So, what can, and should, property companies do to address this lack of diversity? In truth the issue is a complex one, and needs to be carefully addressed at all stages of a potential employee’s lifecycle. Right from the outset, firms ought to be promoting the attractiveness of real estate to students and apprentices from wide-ranging backgrounds, but they also need to demonstrate leadership through strategic talent management and retention programmes that promote career progression, training and development for all different workforce segments. Listed below are some good practice examples which already exist to demonstrate how this can best be achieved.

Outreach to increase industry’s appeal to wider cross-section of society

Efforts to improve awareness of the industry among a more diverse talent pool include the influential Pathways to Property initiative. Led by Reading Real Estate Foundation, in partnership with British Land and The Sutton Trust, and backed by JLL amongst many others, this initiative seeks to attract talented students from less advantaged and non-traditional backgrounds into the property sector.

Improving skills & employability amongst disadvantaged groups

Construction skills centres and apprenticeship programmes have proven successful in employing and upskilling disadvantaged groups in site roles. Land Securities’ flagship London Employment Strategy has already helped over 200 disadvantaged young people to secure long-term sustainable employment in the construction industry, and it is now being expanded to cover other areas in the property lifecycle, including facilities and property management.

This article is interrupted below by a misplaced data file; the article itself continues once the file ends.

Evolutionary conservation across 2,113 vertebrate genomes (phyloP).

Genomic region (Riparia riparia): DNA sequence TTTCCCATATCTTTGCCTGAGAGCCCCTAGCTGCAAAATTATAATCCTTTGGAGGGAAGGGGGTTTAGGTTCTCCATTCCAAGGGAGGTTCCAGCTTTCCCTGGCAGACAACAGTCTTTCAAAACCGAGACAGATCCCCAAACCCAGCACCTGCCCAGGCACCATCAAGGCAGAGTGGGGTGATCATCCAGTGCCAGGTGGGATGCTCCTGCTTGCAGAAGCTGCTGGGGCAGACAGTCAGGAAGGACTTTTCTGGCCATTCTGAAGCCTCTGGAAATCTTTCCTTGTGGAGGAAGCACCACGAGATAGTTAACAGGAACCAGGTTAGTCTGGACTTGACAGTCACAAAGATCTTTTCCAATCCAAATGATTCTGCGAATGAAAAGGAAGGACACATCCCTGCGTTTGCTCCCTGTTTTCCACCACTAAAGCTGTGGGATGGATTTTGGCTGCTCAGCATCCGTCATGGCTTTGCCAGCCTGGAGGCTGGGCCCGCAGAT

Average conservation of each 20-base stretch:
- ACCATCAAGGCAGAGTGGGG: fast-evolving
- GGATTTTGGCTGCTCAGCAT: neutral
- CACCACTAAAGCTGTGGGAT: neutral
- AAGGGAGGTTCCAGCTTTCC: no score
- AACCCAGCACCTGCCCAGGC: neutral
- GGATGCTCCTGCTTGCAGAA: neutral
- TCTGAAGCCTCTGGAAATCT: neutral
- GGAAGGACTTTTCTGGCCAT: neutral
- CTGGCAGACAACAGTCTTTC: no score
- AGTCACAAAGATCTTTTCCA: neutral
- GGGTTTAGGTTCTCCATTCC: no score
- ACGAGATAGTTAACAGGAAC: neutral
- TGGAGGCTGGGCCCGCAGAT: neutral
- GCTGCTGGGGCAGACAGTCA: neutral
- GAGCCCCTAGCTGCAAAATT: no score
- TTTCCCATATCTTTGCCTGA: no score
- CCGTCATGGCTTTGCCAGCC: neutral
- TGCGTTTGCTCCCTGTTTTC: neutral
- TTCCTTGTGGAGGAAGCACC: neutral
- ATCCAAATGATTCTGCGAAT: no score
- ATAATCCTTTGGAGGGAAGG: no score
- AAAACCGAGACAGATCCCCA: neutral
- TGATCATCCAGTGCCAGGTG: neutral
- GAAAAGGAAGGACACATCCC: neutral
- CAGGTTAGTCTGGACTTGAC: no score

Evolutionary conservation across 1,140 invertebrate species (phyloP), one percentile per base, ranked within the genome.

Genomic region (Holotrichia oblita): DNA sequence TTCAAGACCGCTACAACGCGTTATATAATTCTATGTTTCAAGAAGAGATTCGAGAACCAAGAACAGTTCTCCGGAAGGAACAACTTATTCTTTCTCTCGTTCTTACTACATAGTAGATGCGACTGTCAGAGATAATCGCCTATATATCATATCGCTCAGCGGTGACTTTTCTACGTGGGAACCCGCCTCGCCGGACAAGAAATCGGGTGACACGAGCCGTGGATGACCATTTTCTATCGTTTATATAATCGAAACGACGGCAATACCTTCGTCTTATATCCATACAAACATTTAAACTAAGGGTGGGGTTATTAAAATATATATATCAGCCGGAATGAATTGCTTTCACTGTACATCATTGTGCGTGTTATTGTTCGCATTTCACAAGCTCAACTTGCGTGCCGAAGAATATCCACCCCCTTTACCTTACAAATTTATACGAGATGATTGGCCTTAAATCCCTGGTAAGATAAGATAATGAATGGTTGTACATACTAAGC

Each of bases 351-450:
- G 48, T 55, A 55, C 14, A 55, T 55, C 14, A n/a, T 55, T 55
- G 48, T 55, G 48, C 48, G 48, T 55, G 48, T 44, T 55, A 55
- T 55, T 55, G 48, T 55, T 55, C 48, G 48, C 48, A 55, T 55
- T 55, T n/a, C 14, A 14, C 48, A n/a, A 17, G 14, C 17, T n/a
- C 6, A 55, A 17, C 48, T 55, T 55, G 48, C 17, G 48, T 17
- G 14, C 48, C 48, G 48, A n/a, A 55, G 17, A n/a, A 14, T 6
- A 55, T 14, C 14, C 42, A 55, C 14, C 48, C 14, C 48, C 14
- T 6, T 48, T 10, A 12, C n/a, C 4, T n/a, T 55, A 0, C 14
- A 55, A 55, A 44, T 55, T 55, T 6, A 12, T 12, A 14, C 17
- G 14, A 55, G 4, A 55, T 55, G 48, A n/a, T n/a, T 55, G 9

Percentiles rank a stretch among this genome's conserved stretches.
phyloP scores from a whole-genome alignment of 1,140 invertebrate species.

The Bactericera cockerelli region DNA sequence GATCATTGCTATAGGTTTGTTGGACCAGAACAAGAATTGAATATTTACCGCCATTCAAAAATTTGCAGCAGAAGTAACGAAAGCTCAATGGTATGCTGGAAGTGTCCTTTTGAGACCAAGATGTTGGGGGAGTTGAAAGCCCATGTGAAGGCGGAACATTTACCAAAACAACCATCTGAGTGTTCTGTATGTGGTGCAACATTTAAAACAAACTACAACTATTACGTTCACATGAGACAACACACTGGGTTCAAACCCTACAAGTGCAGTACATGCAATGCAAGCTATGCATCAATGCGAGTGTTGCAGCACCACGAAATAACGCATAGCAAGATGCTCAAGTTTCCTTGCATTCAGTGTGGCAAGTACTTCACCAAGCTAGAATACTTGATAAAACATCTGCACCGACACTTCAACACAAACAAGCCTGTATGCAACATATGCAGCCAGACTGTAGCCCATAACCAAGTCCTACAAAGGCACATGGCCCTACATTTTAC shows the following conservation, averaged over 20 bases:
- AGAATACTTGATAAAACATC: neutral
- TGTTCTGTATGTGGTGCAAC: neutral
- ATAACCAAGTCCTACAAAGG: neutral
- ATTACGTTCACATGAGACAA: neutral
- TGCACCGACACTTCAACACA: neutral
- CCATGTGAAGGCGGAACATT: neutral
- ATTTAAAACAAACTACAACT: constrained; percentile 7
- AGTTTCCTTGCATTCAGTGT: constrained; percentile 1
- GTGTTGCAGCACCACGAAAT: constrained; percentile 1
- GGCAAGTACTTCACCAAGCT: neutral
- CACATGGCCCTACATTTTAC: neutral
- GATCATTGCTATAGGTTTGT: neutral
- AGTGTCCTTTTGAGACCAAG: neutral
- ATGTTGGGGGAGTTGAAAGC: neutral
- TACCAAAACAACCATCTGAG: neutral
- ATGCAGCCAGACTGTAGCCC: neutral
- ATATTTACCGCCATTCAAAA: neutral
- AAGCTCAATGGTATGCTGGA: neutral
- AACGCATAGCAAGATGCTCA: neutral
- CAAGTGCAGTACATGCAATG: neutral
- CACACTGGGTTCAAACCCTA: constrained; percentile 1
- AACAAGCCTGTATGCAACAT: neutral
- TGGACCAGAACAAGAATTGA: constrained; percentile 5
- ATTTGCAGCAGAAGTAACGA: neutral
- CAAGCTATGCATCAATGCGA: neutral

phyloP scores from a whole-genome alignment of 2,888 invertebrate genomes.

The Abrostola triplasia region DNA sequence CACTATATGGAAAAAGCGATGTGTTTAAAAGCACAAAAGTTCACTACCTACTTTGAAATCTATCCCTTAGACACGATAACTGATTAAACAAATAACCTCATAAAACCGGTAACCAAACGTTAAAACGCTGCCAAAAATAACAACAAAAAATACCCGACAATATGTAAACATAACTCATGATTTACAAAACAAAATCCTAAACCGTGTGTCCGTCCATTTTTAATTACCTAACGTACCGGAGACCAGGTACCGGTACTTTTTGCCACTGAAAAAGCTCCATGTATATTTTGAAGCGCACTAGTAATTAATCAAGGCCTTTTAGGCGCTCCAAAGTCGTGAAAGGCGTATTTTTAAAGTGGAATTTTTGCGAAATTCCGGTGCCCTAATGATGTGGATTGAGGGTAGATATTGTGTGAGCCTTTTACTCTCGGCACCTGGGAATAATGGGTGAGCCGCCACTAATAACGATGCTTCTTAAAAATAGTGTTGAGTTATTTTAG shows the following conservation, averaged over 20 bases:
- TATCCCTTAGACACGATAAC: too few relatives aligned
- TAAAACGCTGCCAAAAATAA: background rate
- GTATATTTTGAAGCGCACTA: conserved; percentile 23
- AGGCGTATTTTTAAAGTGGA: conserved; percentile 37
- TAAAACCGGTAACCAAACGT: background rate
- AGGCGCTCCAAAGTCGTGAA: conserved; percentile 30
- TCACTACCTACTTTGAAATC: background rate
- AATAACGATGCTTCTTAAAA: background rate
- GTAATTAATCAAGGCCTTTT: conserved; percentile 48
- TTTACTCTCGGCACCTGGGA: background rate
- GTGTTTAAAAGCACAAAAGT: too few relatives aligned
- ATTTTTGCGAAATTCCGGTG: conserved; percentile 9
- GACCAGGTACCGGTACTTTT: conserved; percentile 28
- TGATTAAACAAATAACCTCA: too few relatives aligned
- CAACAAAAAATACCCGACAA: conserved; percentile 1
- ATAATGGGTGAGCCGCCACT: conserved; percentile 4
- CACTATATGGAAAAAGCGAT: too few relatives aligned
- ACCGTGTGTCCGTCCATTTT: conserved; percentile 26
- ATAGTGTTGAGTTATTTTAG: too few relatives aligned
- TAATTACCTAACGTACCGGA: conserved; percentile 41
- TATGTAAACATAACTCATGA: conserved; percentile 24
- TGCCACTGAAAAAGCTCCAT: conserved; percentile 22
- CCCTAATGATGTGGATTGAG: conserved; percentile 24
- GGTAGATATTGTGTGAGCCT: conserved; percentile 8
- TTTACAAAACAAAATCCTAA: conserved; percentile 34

Companies are now beginning to apply this approach in their corporate operations. For example, JLL launched its own apprenticeship scheme in 2013, and is actively involved in Business in the Community’s Ready for Work programme which assists disadvantaged individuals to gain and sustain employment.

Training, promotion and retention strategies

The shift in women representation between RICS trainee level (28%) and chartered level (13%) demonstrates the difficulties in retaining and promoting a diverse workforce. Diversity networks and mentoring can be key to developing staff, and training for managers and decision-makers is fundamental in engendering an inclusive organisational culture. McKinsey research also noted that alongside company culture, strong leadership commitment is integral to the success of diversity strategies.

Collaboration and partnerships

Industry collaboration holds the key to widespread change and in the last few years we have seen the launch of multiple partnerships seeking a sector-wide transformation.

  • Changing the Face of Property campaign, co-founded by JLL, is now very high profile and has the backing of several sector leaders.
  • Freehold, the LGBT charity for property professionals which was only set up in 2011, now has over 550 members.
  • Building Magazine’s own Building A Better Balance initiative aims to explore hidden concerns held by many working in construction - including mental health, diversity and tolerance to others.

The leadership commitment of so many property players to these cross-industry initiatives, and indeed the recent confirmation of Louise Brooke-Smith as RICS’ first female president, themselves seem to suggest that the property industry may be finally stepping up to the inclusivity challenge.

Julie Hirigoyen is UK head of sustainability at JLL